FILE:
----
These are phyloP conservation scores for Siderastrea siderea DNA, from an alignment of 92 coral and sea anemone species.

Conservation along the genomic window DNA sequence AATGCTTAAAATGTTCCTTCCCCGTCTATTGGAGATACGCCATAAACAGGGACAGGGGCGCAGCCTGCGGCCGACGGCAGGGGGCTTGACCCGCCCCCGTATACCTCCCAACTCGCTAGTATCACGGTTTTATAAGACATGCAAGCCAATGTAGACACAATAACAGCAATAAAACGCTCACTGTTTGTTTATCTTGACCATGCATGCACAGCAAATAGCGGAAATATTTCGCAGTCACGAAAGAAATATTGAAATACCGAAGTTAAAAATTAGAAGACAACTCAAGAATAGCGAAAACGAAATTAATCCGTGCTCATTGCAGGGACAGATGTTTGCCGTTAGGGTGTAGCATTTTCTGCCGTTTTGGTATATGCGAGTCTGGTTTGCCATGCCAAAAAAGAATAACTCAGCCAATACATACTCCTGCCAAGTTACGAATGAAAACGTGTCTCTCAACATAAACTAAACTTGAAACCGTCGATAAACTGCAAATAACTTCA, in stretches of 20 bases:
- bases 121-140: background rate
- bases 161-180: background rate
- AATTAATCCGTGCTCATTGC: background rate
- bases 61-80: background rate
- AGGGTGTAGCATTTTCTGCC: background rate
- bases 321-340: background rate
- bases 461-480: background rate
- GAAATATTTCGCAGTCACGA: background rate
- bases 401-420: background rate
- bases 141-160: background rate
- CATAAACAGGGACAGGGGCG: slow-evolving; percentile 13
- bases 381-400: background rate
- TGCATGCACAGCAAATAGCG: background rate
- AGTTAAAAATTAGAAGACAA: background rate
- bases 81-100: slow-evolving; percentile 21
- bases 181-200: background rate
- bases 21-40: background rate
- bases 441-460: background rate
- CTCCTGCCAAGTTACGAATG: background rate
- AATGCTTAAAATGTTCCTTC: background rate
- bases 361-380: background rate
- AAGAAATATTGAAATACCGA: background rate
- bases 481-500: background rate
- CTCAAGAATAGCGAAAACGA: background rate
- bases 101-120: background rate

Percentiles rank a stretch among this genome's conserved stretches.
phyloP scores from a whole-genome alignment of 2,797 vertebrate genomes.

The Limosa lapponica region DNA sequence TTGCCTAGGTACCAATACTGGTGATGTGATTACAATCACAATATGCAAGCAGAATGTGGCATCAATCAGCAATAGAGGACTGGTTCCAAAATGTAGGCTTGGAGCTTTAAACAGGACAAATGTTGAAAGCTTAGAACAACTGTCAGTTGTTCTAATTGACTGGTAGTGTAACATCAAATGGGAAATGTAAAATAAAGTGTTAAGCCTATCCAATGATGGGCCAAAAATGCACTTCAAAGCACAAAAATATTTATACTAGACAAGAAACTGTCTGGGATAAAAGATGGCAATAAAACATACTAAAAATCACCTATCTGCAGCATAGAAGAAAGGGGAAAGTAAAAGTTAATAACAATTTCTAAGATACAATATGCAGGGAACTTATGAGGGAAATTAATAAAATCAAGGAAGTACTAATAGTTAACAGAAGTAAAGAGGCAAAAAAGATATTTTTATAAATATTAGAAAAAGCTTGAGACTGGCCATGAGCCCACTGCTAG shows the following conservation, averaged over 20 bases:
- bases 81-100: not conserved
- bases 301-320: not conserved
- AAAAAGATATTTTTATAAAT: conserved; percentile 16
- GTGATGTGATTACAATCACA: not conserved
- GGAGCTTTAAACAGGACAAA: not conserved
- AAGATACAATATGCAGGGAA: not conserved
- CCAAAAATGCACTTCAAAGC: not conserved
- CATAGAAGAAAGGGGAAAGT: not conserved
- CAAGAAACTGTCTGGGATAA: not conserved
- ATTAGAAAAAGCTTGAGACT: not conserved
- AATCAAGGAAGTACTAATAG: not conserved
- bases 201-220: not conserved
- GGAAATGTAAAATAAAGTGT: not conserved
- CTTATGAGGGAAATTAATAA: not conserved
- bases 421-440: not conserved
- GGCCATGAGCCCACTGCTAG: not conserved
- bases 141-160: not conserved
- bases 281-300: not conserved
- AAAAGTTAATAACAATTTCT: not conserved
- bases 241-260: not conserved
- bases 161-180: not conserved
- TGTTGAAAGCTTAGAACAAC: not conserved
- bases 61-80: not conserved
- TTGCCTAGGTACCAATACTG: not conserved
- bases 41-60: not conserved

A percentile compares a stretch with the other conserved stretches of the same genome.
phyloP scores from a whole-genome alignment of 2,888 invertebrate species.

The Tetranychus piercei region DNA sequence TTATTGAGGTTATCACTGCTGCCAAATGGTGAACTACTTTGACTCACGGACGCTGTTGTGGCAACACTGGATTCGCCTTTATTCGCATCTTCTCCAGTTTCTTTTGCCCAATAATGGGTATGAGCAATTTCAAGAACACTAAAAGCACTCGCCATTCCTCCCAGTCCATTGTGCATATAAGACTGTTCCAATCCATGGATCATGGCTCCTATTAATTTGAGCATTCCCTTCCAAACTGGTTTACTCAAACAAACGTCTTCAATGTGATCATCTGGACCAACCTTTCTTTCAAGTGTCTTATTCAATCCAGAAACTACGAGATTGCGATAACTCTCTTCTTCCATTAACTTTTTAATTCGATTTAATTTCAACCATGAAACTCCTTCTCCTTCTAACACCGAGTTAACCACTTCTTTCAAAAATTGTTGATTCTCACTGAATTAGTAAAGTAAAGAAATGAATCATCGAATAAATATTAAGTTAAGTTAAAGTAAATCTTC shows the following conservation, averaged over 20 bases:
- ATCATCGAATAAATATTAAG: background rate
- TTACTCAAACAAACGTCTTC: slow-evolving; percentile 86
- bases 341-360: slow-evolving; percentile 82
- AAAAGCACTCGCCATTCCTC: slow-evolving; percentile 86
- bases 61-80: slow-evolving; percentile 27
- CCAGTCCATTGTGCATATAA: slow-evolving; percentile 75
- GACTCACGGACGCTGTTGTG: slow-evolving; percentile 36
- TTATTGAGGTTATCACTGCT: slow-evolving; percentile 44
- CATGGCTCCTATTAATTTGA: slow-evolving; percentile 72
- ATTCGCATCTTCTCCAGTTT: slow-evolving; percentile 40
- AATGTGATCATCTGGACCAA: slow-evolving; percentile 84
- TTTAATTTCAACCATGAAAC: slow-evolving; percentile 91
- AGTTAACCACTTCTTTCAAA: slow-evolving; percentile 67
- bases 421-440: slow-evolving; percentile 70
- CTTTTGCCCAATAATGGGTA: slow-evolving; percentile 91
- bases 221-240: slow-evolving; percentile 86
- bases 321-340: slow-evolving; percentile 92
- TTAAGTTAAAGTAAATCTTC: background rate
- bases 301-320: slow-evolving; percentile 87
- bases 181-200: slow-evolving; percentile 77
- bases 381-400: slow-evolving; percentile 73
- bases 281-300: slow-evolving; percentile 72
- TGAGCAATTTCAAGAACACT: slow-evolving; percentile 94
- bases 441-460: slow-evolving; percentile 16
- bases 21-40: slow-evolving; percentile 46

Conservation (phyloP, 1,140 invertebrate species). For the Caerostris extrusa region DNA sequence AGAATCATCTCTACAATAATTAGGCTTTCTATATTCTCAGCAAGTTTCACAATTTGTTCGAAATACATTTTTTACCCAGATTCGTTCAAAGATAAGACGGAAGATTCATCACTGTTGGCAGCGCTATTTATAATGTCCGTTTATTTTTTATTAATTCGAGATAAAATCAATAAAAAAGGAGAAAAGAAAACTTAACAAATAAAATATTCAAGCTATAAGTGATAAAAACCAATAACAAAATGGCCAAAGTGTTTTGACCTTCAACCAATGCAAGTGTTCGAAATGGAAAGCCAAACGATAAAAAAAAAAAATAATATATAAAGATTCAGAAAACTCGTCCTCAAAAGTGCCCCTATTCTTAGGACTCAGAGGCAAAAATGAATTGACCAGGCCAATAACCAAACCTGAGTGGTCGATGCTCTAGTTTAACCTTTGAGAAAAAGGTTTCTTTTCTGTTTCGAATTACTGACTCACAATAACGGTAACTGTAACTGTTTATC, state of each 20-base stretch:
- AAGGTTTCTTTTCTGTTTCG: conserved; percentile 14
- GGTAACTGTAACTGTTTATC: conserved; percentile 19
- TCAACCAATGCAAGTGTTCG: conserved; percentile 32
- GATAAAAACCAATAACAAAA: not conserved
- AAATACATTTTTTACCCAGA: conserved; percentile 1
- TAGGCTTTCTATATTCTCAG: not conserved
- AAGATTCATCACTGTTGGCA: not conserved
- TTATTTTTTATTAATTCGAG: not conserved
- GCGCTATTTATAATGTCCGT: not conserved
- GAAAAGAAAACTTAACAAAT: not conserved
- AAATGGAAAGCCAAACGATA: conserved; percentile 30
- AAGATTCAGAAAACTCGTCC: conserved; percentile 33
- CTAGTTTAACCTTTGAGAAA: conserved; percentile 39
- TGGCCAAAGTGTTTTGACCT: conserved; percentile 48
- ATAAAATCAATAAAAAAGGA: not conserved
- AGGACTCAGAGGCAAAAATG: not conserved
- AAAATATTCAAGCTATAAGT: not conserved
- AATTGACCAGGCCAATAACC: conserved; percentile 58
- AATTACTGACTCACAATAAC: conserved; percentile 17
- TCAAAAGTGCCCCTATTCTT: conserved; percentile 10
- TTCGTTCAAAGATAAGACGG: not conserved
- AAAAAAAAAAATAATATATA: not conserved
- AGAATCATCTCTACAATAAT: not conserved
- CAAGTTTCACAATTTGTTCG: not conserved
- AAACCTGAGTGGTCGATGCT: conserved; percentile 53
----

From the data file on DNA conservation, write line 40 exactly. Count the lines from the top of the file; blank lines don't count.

- ATTAGAAAAAGCTTGAGACT: not conserved